From Life as a School Study. It is a well-known fact that children love to go to school not to what we call “the Common School,” but to the commoner school which we call “Life." Before he can talk a child begins to ask questions— by tasting everything. As he gets the rest of his five senses he spends them all for information about life and the machinery of life. What the child wants most and needs most is something which will tell what it is to be a man, a woman; what it is for which Nature and his other teachers — the teacher in the home and the teacher in the school — wish to get him ready; which will attract him to the school knowledge by showing him what it is good for.
Young men are disposed to be in a hurry. They are in haste to be rich; to be educated; to be honored and applauded; to reach some high official position. Their fathers toiled up the stairs, but they want to take the eleva
A student proposed to President Dwight to take a short cut to education. “Well,” said the president, "when God makes a squash he takes six weeks; a mushroom matures in a night; but when he makes an oak he takes 100 years.” The law of progress is patience, plodding, getting up early in the morning and keeping at it all day and day after day. Character cannot be extemporized; there are no hot-house methods for developing stalwart manhood.
Current Educational Thought.
A CLEAN LIFE.
DAVID STARR JORDAN
Stanford University. At the University chapel Saturday, September 23, President Jordan gave his address on a "A Clean Life.” He characterized it as a plea for a sound and sober life, in which to be clean is to be strong. Life, liberty, and the pursuit of happiness are, in essence, the same thing. The law of life is that everything we get has its cost. No action is without an expenditure of energy
“Temptation,” said Dr. Jordan, “plays a part in the development of character. Exercise of self-denial makes the self-made man. He who has learned to resist temptation has learned to say no. Some day self-denial will be taught more severely to children. The strength of the Pilgrims lay not in their creed, but in their hatred of all that was evil. The broad road and the flowery path lead to weakness and misery. There is no happiness without denial. There is no pleasure equal to that of conquering a vicious habit.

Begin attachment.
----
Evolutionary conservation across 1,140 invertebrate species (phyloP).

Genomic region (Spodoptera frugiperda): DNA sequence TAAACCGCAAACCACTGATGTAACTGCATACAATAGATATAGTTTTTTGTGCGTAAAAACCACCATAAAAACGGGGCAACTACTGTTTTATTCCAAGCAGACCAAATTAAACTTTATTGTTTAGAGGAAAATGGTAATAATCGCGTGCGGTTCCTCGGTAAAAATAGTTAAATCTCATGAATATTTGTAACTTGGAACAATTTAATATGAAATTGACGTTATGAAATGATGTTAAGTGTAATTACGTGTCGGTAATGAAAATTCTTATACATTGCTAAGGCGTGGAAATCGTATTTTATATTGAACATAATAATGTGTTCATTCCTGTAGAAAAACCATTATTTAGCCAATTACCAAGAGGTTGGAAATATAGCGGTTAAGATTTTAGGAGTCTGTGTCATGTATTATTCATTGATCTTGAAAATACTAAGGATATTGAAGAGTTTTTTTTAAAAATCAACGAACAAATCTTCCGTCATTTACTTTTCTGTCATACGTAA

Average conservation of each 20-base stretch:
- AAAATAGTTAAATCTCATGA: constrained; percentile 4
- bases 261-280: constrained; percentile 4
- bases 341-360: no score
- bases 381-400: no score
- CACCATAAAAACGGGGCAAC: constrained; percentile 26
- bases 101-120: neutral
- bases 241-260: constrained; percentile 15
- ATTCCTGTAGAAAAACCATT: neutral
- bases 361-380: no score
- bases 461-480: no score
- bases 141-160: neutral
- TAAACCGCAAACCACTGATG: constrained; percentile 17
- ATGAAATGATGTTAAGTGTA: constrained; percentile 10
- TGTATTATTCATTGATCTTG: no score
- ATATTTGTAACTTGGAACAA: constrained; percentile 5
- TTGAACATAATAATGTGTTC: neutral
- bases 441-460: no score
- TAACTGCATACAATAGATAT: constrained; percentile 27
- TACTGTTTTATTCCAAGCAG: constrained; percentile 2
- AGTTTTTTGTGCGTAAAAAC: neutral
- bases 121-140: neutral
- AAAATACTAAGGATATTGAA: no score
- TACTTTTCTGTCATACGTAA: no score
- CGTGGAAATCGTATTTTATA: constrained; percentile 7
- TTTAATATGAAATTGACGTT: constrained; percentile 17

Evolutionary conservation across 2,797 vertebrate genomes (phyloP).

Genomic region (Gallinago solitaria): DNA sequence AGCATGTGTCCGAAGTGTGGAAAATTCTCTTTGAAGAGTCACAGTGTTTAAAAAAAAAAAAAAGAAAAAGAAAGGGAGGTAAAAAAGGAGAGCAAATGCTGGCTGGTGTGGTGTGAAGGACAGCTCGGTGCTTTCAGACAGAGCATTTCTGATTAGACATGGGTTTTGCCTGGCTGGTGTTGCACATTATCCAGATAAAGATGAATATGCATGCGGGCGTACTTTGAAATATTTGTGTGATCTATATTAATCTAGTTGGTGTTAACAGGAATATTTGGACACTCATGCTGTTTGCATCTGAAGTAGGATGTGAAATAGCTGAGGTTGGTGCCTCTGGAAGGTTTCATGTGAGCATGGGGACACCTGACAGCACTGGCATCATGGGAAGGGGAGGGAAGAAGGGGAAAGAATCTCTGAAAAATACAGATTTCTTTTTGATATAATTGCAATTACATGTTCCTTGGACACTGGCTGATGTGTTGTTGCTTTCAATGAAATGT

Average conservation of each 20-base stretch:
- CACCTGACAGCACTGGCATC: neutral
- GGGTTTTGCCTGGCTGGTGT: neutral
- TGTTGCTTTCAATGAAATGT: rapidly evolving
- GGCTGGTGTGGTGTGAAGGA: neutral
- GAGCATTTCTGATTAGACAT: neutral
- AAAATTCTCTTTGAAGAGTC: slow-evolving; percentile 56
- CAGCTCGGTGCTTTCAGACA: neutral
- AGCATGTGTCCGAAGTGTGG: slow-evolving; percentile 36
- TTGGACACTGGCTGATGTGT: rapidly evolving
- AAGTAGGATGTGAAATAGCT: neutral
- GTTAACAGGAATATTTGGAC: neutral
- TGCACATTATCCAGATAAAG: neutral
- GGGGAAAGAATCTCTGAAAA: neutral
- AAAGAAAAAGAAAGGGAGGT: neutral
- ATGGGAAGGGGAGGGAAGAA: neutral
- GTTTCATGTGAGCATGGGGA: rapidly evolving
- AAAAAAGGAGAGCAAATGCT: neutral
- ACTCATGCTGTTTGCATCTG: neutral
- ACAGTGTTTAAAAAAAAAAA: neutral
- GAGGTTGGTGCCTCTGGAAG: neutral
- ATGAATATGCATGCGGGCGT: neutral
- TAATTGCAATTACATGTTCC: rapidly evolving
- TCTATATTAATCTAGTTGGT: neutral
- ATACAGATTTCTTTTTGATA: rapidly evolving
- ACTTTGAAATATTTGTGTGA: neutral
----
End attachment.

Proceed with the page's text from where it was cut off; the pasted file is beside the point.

“No sinner starts out to be evil. Decay goes on step by step. Bad men are not all bad, and good men are not all good. The gamblers and drunkards of Bret Harte's stories are capable of noble sentiments. The cause of sin is the desire for short cuts to happiness. The happiness of sin leaves a different taste in the morning, while to true happiness there is no reaction."
The speaker pointed out and described the five roads that are followed under the delusion that they supply these short cuts. First is Indolence, the attempt to secure the pleasure of rest without effort. All the vices have been attributed to idleness. The second is gambling in all its forms, the desire to get something for nothing. The thief may even be a respected member of society, if he is the right kind of a thief, for money is power. The appeal to chance is adverse to happiness.
Licentiousness, third road, the desire to secure the pleasures of unearned love, is most insidious. Equal marriage demands equal purity of heart. Love's arch foe is lust. Open vice brings with it degradation. Secret vice brings to this end most surely, for the man who leads a double life cannot permanently conceal his nature. Much that passes under other names is only veiled licentiousness.
Fourth is precocity. Precocious fruit is not good fruit. The precocious apple is always bad at the core. To guard the future is the greatest duty of the young man. Nature guards against precocity in animals, but the precocious boy is thrown into the midst of the hotbed of the temptations to vice. The examples upon every hand of obscene suggestion in our cities corrupt the youth. Vulgarity breeds precocity. It is vulgar to wear dirty linen when one can be clean, to laugh at cheap jokes, to read the sensational newspaper. The forces that make for vulgarity lead to obscenity. The city of the future will not permit the existence of slums and tippling houses, for the same reason that it prohibits cesspools and pigpens. Profanity is one form of vulgarity. The bravest of men are soft of tongue and quiet of action.